“It requires a change in mindset of the entire project team, including the customers’ side, right down to mine personnel. Our customers’ teams must be aligned with ours to embrace technology and understand the immense benefits of it.”

Dreyer notes that it is vital to partner with a service provider that has industry experience as well as the technical expertise. Russell Du Plessis, BIM manager for WorleyParsons RSA, concurs.

“In the mining sector, we’re seeing companies approach third party providers to create 3D models of projects. While this may appear impressive on the surface, the picture on the screen is not the drawcard – it’s the underlying data that is of value, which is accumulated by industry experts over a long period of time.

“What really makes virtual reality models powerful is the integrated data that makes it possible to provide design accuracy, look pre-emptively forward, and create a scenario plan for a project.

“The objective is to deliver an intelligent and integrated project scope that runs from the design phase right through to construction. This can only be achieved by utilising data centric integrated design principles combined with industry knowledge.

“WorleyParsons draws on data-centric design technology that utilises rapid prototyping, and other innovative processes such as Building Information Modelling (BIM) to create a sophisticated digital project design platform and prepare for project execution as efficiently and cost effectively as possible.

“BIM augments the three primary spatial dimensions of width, height and depth with 4D, 5D and 7D technology, allowing the entire project team to visualise project objectives as never before, greatly improving operational efficiency in a dynamic time and cost-saving environment,” explains Du Plessis.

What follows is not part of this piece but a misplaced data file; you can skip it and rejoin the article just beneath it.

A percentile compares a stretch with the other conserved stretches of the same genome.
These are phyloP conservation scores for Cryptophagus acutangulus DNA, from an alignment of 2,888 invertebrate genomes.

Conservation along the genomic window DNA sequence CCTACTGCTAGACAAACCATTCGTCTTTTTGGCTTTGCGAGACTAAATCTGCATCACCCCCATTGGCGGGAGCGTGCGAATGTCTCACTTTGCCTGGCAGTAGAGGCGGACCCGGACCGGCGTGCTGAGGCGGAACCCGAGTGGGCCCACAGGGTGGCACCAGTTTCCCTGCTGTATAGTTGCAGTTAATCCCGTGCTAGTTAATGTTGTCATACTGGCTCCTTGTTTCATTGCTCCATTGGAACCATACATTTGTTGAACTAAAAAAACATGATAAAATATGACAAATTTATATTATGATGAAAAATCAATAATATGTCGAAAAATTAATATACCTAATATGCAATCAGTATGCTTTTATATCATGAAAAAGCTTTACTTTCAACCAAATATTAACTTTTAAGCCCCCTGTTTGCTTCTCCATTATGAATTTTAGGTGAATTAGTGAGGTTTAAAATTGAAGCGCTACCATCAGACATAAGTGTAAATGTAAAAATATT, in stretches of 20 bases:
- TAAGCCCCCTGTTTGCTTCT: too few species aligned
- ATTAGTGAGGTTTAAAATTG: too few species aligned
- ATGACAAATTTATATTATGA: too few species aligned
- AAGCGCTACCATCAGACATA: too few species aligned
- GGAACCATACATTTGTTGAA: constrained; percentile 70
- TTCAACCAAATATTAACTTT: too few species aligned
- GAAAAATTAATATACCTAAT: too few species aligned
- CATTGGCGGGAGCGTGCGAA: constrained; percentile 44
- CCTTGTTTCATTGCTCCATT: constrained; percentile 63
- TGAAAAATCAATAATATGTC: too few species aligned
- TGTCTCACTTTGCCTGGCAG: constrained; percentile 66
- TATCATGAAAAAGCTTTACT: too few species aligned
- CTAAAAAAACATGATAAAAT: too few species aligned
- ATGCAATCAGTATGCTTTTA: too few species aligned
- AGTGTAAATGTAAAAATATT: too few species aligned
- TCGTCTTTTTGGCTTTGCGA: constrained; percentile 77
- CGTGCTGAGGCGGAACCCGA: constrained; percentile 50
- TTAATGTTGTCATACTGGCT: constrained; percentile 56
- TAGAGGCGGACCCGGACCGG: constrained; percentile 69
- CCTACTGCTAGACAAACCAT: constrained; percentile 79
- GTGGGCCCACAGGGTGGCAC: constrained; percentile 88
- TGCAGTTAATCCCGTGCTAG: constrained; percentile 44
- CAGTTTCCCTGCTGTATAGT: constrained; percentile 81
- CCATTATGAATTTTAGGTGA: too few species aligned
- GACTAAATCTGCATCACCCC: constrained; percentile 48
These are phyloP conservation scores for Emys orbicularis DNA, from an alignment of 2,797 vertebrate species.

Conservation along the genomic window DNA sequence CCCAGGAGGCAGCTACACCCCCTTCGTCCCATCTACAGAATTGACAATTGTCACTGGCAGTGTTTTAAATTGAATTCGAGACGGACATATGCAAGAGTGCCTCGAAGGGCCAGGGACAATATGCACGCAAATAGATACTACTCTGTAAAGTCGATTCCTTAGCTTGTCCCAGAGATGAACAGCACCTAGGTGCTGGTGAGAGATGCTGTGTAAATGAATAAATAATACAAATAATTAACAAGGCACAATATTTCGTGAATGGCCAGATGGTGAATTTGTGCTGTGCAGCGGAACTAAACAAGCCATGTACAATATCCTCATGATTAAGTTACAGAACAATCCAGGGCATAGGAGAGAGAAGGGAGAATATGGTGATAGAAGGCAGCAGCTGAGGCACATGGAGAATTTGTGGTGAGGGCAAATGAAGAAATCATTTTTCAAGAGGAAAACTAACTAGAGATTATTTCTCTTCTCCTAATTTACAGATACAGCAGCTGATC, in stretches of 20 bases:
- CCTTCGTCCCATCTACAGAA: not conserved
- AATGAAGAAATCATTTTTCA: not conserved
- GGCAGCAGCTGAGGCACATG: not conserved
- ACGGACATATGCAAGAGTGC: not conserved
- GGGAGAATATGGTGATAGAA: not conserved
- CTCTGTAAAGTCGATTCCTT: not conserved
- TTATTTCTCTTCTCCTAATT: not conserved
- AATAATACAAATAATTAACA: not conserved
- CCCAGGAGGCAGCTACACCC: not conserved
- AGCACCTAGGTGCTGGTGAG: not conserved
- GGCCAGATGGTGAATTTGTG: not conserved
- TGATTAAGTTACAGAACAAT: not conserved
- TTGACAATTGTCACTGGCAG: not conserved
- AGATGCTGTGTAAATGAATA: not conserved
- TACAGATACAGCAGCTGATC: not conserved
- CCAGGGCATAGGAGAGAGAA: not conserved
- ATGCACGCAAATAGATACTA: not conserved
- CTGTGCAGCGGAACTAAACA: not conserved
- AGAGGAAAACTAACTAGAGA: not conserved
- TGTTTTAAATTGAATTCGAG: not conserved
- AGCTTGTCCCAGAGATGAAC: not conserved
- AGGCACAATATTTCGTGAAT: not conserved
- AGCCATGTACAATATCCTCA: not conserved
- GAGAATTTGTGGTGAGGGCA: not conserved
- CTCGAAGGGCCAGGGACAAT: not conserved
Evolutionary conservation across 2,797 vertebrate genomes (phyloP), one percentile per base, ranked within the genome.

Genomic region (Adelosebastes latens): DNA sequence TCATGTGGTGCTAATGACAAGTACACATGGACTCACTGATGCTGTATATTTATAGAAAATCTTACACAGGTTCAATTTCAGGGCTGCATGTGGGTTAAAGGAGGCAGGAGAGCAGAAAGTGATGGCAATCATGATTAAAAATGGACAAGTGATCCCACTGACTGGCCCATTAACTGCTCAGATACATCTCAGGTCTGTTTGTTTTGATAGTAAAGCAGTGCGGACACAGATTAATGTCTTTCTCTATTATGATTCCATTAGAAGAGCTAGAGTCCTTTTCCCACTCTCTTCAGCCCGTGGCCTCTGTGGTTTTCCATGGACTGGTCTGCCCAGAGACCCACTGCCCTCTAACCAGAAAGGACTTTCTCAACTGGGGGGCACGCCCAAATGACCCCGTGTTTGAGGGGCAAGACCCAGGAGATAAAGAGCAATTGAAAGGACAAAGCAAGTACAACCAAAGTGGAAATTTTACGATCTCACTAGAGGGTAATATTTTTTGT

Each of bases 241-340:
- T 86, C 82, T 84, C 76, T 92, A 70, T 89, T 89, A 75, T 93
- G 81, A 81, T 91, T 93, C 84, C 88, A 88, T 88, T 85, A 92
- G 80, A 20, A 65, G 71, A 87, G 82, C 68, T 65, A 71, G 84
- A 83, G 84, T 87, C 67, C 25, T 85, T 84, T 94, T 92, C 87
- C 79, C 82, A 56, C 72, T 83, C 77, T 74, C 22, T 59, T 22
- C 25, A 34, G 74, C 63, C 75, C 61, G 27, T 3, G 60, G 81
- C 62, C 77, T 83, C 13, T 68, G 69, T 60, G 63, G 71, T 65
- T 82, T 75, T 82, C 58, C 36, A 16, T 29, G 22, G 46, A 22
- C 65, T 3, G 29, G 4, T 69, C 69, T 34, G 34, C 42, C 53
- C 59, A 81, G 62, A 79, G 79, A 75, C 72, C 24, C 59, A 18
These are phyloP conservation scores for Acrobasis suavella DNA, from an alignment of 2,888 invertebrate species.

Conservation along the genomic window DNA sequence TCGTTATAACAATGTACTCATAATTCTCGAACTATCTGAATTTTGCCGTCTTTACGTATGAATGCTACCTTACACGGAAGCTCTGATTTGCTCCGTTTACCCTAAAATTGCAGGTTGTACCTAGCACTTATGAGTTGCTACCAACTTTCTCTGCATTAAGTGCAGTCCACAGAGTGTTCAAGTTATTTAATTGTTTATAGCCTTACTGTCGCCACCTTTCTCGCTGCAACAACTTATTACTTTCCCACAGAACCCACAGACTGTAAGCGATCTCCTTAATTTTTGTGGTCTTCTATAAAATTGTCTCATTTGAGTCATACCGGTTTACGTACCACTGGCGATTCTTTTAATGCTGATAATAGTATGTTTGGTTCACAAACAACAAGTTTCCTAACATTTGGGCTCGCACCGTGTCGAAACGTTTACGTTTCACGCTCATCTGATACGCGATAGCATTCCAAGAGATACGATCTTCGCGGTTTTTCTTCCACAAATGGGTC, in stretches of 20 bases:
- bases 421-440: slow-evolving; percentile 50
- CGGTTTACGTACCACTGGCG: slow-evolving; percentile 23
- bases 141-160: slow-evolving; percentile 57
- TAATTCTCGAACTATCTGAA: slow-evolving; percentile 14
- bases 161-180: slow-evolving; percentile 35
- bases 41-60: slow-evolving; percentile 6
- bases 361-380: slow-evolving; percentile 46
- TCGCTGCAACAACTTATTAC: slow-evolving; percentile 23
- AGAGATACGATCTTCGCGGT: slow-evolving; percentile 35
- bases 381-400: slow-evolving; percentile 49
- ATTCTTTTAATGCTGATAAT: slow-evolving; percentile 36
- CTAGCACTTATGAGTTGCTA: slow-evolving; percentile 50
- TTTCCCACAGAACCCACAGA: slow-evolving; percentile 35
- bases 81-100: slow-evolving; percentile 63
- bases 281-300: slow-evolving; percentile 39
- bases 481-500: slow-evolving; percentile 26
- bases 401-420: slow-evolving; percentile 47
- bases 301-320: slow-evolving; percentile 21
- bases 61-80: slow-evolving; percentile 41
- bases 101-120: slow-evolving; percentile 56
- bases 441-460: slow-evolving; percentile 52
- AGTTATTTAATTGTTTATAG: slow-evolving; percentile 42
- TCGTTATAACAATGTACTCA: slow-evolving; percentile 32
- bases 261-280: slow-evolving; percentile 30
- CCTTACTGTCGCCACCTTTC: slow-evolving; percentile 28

Dreyer comments that although it will take time for the South African mining sector to fully realise the benefits of digital transformation, the company intends to mainstream digitisation across its larger projects. WorleyParsons RSA is currently collaborating with one of its international counterparts to develop a ground-breaking ‘intelligent’ mine for a major mining client, which is set to be one of the world’s most technologically advanced mines.

“We have people who understand data management and the application of data in an operational context, and can develop digital design techniques from concept development to detailed design, implement data analytics to plant maintenance and operations to improve maintenance and plant availability, and apply digital processes and smart tools through the design, development and implementation phases. With this capability, we can develop the intelligent mine concept into a full lifecycle service offering,” he says.

“We are continuously adapting as changes in technology occur. Adaptive companies are the ones that will survive and thrive in a digital world, and our aim is to help our customers navigate this digital journey,” concludes Dreyer.